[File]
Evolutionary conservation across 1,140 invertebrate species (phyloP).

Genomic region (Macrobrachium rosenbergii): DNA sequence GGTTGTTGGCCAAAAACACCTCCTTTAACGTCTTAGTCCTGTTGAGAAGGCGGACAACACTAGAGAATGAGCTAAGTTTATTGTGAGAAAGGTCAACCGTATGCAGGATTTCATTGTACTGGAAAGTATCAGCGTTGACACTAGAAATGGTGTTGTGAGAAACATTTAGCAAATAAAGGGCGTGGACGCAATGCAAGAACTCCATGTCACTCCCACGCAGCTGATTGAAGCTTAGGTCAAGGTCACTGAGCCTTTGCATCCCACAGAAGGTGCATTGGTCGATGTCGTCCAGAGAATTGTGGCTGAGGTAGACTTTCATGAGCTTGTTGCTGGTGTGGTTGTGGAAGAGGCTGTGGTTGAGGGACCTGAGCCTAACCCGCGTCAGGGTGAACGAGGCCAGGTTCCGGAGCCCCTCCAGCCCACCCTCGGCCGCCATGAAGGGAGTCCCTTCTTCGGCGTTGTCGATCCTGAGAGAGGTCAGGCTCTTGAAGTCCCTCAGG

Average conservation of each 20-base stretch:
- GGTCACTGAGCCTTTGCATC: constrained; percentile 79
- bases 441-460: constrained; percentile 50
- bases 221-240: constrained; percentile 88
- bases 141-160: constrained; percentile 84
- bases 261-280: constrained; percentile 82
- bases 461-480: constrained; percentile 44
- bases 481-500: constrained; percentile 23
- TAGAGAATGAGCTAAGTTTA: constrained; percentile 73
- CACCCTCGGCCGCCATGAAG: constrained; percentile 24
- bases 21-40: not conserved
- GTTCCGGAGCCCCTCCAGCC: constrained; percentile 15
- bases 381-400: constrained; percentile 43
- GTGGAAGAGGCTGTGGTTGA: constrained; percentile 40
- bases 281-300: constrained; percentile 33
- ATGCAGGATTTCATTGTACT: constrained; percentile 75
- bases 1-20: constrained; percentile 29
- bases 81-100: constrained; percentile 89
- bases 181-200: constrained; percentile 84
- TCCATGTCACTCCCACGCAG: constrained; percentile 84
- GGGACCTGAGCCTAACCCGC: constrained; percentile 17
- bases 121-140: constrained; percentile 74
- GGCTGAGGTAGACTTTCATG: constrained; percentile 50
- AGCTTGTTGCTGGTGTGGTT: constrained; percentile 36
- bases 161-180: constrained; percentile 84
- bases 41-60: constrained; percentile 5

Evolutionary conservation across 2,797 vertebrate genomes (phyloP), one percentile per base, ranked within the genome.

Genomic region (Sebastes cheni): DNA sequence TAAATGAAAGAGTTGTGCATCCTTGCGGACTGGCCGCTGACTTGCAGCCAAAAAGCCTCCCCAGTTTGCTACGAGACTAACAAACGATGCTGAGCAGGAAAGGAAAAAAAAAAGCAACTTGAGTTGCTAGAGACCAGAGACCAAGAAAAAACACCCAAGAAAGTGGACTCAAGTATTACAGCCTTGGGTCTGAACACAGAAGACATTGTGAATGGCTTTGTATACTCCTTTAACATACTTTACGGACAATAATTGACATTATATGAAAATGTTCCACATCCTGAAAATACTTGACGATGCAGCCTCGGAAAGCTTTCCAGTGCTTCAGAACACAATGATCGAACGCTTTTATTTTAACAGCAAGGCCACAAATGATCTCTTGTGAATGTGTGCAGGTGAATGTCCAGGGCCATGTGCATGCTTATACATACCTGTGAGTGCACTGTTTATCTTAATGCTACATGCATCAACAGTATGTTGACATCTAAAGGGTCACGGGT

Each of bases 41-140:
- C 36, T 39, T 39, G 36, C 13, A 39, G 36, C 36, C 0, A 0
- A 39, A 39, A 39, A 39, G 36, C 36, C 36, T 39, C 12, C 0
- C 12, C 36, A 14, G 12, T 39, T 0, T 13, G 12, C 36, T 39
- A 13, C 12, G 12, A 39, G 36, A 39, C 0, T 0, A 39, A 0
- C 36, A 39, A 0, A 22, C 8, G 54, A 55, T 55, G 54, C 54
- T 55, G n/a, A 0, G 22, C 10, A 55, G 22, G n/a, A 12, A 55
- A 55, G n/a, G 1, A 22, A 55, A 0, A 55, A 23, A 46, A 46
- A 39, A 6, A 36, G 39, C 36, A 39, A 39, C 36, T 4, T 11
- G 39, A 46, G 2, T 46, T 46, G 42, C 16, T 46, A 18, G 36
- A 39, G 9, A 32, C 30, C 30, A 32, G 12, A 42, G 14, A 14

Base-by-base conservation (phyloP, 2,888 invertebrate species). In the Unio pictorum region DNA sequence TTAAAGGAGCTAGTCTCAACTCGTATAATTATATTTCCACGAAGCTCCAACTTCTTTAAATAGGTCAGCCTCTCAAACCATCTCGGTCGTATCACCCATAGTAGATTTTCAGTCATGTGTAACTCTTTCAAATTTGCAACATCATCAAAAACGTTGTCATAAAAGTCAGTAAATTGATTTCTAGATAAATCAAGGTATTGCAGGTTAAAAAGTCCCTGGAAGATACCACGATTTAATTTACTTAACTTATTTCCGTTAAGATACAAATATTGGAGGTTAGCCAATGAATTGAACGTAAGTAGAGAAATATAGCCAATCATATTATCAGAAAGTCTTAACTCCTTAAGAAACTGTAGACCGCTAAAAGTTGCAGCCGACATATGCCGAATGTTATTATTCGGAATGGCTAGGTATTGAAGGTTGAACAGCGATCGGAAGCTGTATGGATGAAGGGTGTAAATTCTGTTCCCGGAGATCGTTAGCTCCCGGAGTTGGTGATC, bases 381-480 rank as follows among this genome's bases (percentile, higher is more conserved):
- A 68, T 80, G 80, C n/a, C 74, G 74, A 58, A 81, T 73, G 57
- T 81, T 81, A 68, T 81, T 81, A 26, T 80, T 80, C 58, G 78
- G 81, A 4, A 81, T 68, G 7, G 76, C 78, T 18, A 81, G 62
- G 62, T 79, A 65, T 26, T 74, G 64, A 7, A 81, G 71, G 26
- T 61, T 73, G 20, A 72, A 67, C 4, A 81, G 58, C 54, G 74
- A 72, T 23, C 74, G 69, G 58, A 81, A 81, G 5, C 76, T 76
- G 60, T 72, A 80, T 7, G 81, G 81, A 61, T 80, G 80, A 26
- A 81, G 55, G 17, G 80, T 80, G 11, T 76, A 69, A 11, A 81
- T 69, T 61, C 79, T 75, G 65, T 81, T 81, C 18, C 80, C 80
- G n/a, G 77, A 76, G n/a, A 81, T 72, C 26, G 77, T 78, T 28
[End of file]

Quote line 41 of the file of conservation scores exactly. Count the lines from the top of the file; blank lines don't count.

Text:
- A 39, G 9, A 32, C 30, C 30, A 32, G 12, A 42, G 14, A 14